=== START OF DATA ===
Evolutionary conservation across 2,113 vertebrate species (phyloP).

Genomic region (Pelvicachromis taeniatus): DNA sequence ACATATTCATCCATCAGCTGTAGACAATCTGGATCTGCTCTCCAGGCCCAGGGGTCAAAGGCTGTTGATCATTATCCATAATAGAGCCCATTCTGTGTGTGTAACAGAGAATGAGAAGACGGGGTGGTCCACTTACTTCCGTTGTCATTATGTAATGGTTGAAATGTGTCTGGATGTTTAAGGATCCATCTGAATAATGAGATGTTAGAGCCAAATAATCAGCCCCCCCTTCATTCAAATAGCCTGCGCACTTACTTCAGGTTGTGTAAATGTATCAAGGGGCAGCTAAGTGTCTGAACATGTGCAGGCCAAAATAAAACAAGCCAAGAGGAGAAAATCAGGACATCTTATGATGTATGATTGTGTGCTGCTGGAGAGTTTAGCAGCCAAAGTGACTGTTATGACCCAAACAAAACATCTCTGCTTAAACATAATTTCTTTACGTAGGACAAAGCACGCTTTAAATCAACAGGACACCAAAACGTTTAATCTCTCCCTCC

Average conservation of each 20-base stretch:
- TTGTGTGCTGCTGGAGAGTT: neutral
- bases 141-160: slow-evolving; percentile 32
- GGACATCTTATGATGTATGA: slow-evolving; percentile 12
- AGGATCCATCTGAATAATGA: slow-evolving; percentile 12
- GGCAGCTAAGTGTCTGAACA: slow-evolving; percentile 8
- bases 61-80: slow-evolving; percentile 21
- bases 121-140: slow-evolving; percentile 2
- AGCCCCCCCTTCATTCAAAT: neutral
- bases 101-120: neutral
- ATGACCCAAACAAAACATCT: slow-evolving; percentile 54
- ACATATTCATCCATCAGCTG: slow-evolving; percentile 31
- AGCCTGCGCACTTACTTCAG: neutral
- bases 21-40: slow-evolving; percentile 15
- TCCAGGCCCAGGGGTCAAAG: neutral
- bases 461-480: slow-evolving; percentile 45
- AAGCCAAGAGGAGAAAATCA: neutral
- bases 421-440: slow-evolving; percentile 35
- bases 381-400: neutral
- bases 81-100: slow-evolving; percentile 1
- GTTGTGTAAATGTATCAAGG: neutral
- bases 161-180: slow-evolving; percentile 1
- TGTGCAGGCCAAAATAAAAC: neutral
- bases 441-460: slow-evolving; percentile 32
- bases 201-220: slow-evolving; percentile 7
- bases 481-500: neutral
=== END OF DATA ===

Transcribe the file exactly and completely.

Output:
Evolutionary conservation across 2,113 vertebrate species (phyloP).

Genomic region (Pelvicachromis taeniatus): DNA sequence ACATATTCATCCATCAGCTGTAGACAATCTGGATCTGCTCTCCAGGCCCAGGGGTCAAAGGCTGTTGATCATTATCCATAATAGAGCCCATTCTGTGTGTGTAACAGAGAATGAGAAGACGGGGTGGTCCACTTACTTCCGTTGTCATTATGTAATGGTTGAAATGTGTCTGGATGTTTAAGGATCCATCTGAATAATGAGATGTTAGAGCCAAATAATCAGCCCCCCCTTCATTCAAATAGCCTGCGCACTTACTTCAGGTTGTGTAAATGTATCAAGGGGCAGCTAAGTGTCTGAACATGTGCAGGCCAAAATAAAACAAGCCAAGAGGAGAAAATCAGGACATCTTATGATGTATGATTGTGTGCTGCTGGAGAGTTTAGCAGCCAAAGTGACTGTTATGACCCAAACAAAACATCTCTGCTTAAACATAATTTCTTTACGTAGGACAAAGCACGCTTTAAATCAACAGGACACCAAAACGTTTAATCTCTCCCTCC

Average conservation of each 20-base stretch:
- TTGTGTGCTGCTGGAGAGTT: neutral
- bases 141-160: slow-evolving; percentile 32
- GGACATCTTATGATGTATGA: slow-evolving; percentile 12
- AGGATCCATCTGAATAATGA: slow-evolving; percentile 12
- GGCAGCTAAGTGTCTGAACA: slow-evolving; percentile 8
- bases 61-80: slow-evolving; percentile 21
- bases 121-140: slow-evolving; percentile 2
- AGCCCCCCCTTCATTCAAAT: neutral
- bases 101-120: neutral
- ATGACCCAAACAAAACATCT: slow-evolving; percentile 54
- ACATATTCATCCATCAGCTG: slow-evolving; percentile 31
- AGCCTGCGCACTTACTTCAG: neutral
- bases 21-40: slow-evolving; percentile 15
- TCCAGGCCCAGGGGTCAAAG: neutral
- bases 461-480: slow-evolving; percentile 45
- AAGCCAAGAGGAGAAAATCA: neutral
- bases 421-440: slow-evolving; percentile 35
- bases 381-400: neutral
- bases 81-100: slow-evolving; percentile 1
- GTTGTGTAAATGTATCAAGG: neutral
- bases 161-180: slow-evolving; percentile 1
- TGTGCAGGCCAAAATAAAAC: neutral
- bases 441-460: slow-evolving; percentile 32
- bases 201-220: slow-evolving; percentile 7
- bases 481-500: neutral